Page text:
Winter is just around the corner as is the holiday season. This means that it’s time to get your barn ready for colder weather. If you’re planning on traveling for the holidays, you’ll need to have a plan in place for the proper care of your animals. Even you’re going to remain in the area, you still need to get ready for the cooler temps. Here are eight winter and holiday preparation tips for equestrians that will protect your horse and give you peace of mind.
Who’s in Charge?
If you’re going away, it’s important that you have someone who is specifically appointed to take care of your horse in your absence. Take extra time to introduce them to your horse, brief them on proper care, and let them know who to contact in case of emergency.
Nutrition for Warmth
When it gets colder out, your horse should have enough fat reserves so that they can tolerate temperature changes and stay warm. This means that they need to take in more calories during colder months, so increase their hay allotment and even consider fat supplements.
In most areas of the country, horses need some type of shelter from the cold and elements. Even though they can naturally withstand temperature changes, they still need some protection. Blankets help in the coldest environments, and a run-in shed can protect from wind and snow or freezing rain.
A barn is the ultimate winter shelter for your horse, but it must be properly ventilated. Failing to ventilate your barn can result in health problems, particularly for horses with allergies or other respiratory issues.
You never know when a winter storm is going to wreak havoc on your roads or supply chain. So you don’t get caught empty handed, stock up on essentials like hay, medicine, and generator fuel.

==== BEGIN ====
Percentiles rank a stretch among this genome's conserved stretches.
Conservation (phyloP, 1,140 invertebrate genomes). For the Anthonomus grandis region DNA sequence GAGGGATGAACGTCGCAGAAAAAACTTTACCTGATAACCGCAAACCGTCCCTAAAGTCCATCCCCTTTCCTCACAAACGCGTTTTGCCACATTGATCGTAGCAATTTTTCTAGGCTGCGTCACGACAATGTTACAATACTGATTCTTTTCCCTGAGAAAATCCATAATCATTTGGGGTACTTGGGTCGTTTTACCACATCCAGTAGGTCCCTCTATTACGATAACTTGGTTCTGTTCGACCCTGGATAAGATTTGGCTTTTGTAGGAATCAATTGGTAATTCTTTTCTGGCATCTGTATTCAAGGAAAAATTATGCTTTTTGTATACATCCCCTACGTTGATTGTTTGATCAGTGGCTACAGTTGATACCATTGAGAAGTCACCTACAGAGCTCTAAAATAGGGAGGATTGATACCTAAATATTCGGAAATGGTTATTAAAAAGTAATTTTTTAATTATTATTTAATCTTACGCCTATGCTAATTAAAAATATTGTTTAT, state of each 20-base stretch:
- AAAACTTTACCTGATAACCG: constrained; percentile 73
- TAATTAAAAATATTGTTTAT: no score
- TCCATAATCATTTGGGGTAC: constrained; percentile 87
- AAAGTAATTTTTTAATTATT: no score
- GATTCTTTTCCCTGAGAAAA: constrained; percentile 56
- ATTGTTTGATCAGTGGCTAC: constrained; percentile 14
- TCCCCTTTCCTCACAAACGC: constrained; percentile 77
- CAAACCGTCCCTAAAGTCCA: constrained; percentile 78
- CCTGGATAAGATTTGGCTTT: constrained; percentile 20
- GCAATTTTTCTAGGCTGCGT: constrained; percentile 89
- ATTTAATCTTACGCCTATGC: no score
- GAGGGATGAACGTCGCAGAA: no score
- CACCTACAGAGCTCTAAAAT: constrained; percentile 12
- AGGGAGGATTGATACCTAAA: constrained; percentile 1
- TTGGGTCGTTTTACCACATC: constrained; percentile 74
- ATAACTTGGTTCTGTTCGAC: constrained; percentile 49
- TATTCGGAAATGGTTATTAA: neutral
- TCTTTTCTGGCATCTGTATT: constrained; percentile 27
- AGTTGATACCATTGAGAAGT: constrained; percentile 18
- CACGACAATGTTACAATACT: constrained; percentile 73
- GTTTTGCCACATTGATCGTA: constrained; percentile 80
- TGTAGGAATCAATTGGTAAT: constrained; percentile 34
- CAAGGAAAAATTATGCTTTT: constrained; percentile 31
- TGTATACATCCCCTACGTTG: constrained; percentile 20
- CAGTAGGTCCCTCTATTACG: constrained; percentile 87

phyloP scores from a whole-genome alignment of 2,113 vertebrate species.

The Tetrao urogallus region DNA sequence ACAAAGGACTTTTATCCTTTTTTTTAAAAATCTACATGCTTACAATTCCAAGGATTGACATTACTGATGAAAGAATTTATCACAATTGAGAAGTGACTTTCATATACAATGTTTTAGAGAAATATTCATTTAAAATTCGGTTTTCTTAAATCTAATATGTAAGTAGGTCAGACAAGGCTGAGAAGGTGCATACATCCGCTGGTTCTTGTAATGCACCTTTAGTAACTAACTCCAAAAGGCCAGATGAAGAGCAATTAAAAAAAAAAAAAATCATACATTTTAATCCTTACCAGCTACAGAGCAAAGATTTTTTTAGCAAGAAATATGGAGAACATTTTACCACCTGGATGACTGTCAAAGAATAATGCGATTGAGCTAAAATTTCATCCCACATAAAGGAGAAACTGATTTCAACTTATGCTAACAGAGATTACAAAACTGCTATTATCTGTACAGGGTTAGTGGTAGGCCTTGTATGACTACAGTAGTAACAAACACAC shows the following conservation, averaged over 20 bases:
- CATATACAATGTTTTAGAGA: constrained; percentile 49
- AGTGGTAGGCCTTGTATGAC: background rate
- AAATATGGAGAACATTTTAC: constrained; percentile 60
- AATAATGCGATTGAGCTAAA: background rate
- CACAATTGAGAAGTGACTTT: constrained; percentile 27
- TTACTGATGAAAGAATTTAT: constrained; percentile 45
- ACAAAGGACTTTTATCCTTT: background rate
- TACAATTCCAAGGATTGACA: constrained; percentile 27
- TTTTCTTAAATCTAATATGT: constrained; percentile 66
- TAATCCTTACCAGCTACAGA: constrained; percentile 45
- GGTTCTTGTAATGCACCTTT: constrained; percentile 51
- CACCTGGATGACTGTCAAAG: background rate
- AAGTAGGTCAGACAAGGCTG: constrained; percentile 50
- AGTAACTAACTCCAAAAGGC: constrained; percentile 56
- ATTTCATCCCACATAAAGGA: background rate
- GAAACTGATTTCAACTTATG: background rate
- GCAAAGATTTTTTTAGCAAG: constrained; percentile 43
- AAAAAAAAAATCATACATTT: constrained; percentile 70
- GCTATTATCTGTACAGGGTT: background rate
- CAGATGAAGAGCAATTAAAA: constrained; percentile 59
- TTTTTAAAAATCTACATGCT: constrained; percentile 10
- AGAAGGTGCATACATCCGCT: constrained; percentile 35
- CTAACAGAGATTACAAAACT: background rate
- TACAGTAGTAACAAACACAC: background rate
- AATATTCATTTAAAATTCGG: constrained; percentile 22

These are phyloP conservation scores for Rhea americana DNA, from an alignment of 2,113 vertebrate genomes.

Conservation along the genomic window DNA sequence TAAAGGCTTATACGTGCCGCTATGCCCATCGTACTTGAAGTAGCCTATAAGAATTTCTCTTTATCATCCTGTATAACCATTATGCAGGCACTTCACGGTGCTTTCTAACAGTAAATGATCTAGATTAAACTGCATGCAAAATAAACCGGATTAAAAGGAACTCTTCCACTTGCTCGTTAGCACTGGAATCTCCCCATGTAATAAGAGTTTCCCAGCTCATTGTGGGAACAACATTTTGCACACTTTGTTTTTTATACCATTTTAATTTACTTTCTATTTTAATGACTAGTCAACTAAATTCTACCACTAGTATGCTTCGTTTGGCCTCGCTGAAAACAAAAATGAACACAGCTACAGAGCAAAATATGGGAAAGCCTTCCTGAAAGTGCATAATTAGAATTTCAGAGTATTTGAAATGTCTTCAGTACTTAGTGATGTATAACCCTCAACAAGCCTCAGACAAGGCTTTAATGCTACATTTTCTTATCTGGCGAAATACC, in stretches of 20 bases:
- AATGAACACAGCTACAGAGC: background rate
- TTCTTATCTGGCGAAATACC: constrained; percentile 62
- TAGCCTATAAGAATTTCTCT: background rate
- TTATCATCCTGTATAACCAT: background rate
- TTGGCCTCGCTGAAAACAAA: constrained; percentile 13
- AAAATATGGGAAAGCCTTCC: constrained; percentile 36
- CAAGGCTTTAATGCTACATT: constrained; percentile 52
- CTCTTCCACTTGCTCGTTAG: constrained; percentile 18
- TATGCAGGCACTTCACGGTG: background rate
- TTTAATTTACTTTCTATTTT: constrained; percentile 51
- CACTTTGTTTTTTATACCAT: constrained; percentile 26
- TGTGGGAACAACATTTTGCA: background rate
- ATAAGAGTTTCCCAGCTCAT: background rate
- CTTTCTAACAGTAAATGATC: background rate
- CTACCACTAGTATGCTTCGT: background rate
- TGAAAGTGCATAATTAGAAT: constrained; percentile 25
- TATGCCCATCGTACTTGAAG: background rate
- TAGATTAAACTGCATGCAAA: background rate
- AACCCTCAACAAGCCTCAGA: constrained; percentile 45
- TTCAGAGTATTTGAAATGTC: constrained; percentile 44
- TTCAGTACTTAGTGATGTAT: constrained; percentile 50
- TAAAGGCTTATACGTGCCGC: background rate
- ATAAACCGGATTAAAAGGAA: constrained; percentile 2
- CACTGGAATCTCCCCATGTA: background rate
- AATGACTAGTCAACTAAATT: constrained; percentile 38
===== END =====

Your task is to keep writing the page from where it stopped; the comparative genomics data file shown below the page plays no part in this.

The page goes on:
Preserve Your Tack
Winter weather can be tough on your tack. Before it gets too cold, take some time to thoroughly clean and condition your tack so that it is in top shape. This is also a good time each year to take photos for your insurance records.
Repairing fences during a blizzard is never fun, nor is searching for a wayward horse. Before it gets cold and dreary outside, grab a hammer and some other supplies to take along for a fence line inspection and quick repair project.
Tend to Your Pasture
Well before the snow and sleet start coming down, tend to and ready your pasture for spring. Mow it one last time, keeping the height at four inches or more. Also, look for any bald patches or soil deficiencies so that you can put down seeding and fertilizer now.
We don’t always know the exact date when the weather is going to turn each year. Having a winter plan in place for your horse will not only make your holiday season more enjoyable, but there will be less stress and expense for all involved. As you prepare your horse and barn for wintertime, make sure that your own cold weather gear is also in top shape so that you’ll stay warm while tending to your horse’s needs.